Joe Biel’s A People’s Guide to Publishing is an inspirational and practical guidebook for anyone interested in starting and sustaining a publishing company. Biel, founder of Microcosm Publishing, a small, Portland, Oregon-based press, understands how to build a publishing company from scratch, and with his conversational style he leads readers through every stage of this process and beyond.
Beneath all the details about business plans, marketing, paper choices, printing styles, distributors, and contracts, A People’s Guide to Publishing has a radical, DIY, punk-rock philosophy that echoes that of Microcosm Publishing itself. Publishing is a way to get books out there that need to be read, and Biel offers spirited advice about how to get that done.
Running a publishing company, for Biel, is about more than just printing books. It’s about building a movement. As he says:
a publisher has the vision to see a different world and the determination and grit to make it happen. The best part of publishing is that you get to be who you are, open and honest on the page. Make your publishing an honest, fundamental expression of yourself and your interests.
Some of the first advice in the book, therefore, is to “find your meaning and purpose,” since, “your statement of purpose will ground you during uncertain times, hard decisions, and financial peril.” He spends a lot of time in the book encouraging would-be publishers to explore their interests and passions and, ultimately, to develop their own particular niche. Small publishers, he says, do best when they have their own identity: “as a small publisher, you don’t have enough of a marketing budget to market yourself as plain. If you do, cut your marketing budget and go back to reflecting on what you care the most about.”
Having a niche, he says, also helps to define your audience and potential customers:
most independent publishers focus on a single subject: business, mysteries, photography, science fiction, children’s books, self-help, adult coloring books, politics, or literary fiction. Having a specific focus simplifies many aspects of being a publisher. Once readers find one of your titles, it’s easier for them to latch onto the rest of your catalog, and it’s more likely that they will be interested in other books that you publish.
Once you sort out what kind of publisher you want to be and what kinds of books you want to publish, you’ll have to focus on things like finding authors, locating printers, designing books, choosing distributors, marketing your catalog, and focusing on your company’s long-term financial sustainability. Biel has detailed and specific information about each of these topics and many more, introducing readers to all the terms, concepts, and skills they’ll need to make their publishing dream a reality. The book might be rooted in countercultural impulses, in other words, but it’s full of down-to-earth business sense.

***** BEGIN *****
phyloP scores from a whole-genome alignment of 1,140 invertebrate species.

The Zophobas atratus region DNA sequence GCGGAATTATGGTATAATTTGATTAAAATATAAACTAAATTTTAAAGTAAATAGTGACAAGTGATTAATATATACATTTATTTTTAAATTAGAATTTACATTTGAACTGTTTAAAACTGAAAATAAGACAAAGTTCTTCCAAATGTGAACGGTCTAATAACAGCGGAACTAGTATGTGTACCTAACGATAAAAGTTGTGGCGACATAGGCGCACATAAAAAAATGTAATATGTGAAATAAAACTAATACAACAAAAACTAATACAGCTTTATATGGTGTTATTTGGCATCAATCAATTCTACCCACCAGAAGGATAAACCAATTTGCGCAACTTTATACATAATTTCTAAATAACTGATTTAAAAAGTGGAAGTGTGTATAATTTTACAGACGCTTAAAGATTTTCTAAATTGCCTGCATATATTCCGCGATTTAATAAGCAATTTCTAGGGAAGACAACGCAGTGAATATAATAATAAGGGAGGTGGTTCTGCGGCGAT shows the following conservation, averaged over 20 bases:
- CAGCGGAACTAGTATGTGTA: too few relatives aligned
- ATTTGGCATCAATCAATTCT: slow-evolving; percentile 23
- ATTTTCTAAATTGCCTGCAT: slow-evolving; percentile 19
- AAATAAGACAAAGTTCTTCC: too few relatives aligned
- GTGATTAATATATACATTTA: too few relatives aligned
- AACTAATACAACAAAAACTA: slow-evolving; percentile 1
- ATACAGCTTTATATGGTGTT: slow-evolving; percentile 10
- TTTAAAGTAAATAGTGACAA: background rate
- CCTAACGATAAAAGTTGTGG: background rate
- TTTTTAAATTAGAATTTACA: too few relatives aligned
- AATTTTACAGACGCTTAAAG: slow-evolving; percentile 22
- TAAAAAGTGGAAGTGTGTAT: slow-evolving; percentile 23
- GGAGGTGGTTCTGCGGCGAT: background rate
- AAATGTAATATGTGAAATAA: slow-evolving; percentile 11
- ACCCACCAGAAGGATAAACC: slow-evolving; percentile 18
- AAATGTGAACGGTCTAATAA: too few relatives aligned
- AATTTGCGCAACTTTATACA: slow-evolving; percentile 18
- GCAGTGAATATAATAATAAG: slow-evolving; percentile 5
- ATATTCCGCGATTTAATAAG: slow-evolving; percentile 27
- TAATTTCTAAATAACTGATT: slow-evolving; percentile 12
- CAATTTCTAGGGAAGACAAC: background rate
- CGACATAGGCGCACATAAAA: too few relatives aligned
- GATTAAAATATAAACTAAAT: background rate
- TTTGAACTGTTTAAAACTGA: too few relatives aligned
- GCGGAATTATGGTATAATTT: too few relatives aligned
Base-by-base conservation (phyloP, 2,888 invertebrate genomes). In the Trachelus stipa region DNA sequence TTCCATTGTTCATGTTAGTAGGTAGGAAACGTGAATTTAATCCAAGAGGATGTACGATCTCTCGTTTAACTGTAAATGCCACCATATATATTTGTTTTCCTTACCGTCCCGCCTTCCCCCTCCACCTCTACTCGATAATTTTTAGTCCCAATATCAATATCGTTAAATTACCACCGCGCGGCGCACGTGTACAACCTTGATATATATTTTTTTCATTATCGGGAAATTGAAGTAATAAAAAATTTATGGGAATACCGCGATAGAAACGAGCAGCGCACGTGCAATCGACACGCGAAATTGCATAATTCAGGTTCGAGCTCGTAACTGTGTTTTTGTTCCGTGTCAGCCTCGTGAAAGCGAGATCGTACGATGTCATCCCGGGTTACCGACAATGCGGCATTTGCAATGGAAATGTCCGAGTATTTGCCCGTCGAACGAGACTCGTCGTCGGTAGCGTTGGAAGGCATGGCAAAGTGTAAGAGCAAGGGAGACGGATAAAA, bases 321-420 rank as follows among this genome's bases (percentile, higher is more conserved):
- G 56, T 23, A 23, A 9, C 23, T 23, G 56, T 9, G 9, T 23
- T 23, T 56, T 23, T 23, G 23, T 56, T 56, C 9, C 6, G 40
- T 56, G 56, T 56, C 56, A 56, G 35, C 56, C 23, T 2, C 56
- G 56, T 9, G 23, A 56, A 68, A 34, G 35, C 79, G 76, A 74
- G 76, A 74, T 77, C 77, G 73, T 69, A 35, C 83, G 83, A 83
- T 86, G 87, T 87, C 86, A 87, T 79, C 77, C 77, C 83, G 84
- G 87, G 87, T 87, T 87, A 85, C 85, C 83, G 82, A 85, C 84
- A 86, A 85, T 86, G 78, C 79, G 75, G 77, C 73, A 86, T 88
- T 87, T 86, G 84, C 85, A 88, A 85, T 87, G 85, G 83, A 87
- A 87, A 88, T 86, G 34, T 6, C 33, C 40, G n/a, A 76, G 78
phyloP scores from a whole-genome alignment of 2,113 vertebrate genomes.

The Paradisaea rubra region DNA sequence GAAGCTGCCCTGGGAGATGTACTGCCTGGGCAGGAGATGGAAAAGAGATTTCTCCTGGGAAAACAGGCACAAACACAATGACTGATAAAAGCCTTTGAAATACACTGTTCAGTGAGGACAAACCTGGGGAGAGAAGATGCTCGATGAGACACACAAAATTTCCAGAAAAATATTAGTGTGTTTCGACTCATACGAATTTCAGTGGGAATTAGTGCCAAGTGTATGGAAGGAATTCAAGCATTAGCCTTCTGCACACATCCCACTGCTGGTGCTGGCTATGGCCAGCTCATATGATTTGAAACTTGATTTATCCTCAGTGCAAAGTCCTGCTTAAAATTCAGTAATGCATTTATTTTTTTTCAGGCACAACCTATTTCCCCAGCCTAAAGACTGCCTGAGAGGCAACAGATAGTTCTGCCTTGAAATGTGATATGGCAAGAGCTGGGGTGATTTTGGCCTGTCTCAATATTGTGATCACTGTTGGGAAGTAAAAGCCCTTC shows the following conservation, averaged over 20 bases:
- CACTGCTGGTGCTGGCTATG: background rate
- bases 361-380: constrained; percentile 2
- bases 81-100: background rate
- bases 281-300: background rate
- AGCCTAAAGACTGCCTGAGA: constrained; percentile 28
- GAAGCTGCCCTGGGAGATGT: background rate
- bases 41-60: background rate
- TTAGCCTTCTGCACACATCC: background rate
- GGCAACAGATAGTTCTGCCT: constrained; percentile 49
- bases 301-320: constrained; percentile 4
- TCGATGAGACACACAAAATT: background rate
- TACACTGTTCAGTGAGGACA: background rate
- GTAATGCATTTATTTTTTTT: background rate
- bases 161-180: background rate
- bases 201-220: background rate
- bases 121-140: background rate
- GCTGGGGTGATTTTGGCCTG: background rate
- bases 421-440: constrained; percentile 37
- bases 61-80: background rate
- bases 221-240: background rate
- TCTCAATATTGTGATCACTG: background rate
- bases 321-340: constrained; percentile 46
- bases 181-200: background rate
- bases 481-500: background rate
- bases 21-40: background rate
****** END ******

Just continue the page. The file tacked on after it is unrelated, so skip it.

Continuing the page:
One of the most interesting things about the book is its emphasis on finding and exploiting non-traditional venues for selling books—like hardware stores, gift shops, or gas stations. It also makes the financial case for doing most online sales through the publisher’s own website, rather than Amazon, and for seeking out unusual book sales opportunities like festivals or other events. The spirit behind A People’s Guide to Publishing is one of creativity and flexibility—experimenting with strategies and techniques in order to find whatever works to get your books into the hands of readers.
At the end of the book, Biel provides an appendix full of even more detailed information, including lists of full-service trade distributors and book wholesalers, sample screening interview questions for interns and employees, a sample style guide, and a sample publishing contract. This is the kind of nuts-and-bolts information that’s particularly useful for new publishers who might not know where to begin when it comes to the daily practicalities of running a company.
The book’s final chapter, called “The Future of Publishing,” offers a real-world pep-talk about how, despite all the potential difficulties and pitfalls, there’s never been a better time to start a small publishing company. As he says:
if you can figure out how to sustain your expenses while selling 3,000 to 5,000 copies of each book, you can seize a piece of this dream. If you find a vacant niche, follow your passions, understand them, and publish great work consistently, you’ll have a bright future. And you get to touch people’s lives and have the best job. That’s the biggest victory of them all.
These final words capture the spirit and intent of this book, which is a compendium of both the practical and the inspirational. Even for those not planning on starting a publishing company any time soon, this book is a spirited and engaging exploration of the future of the printed word.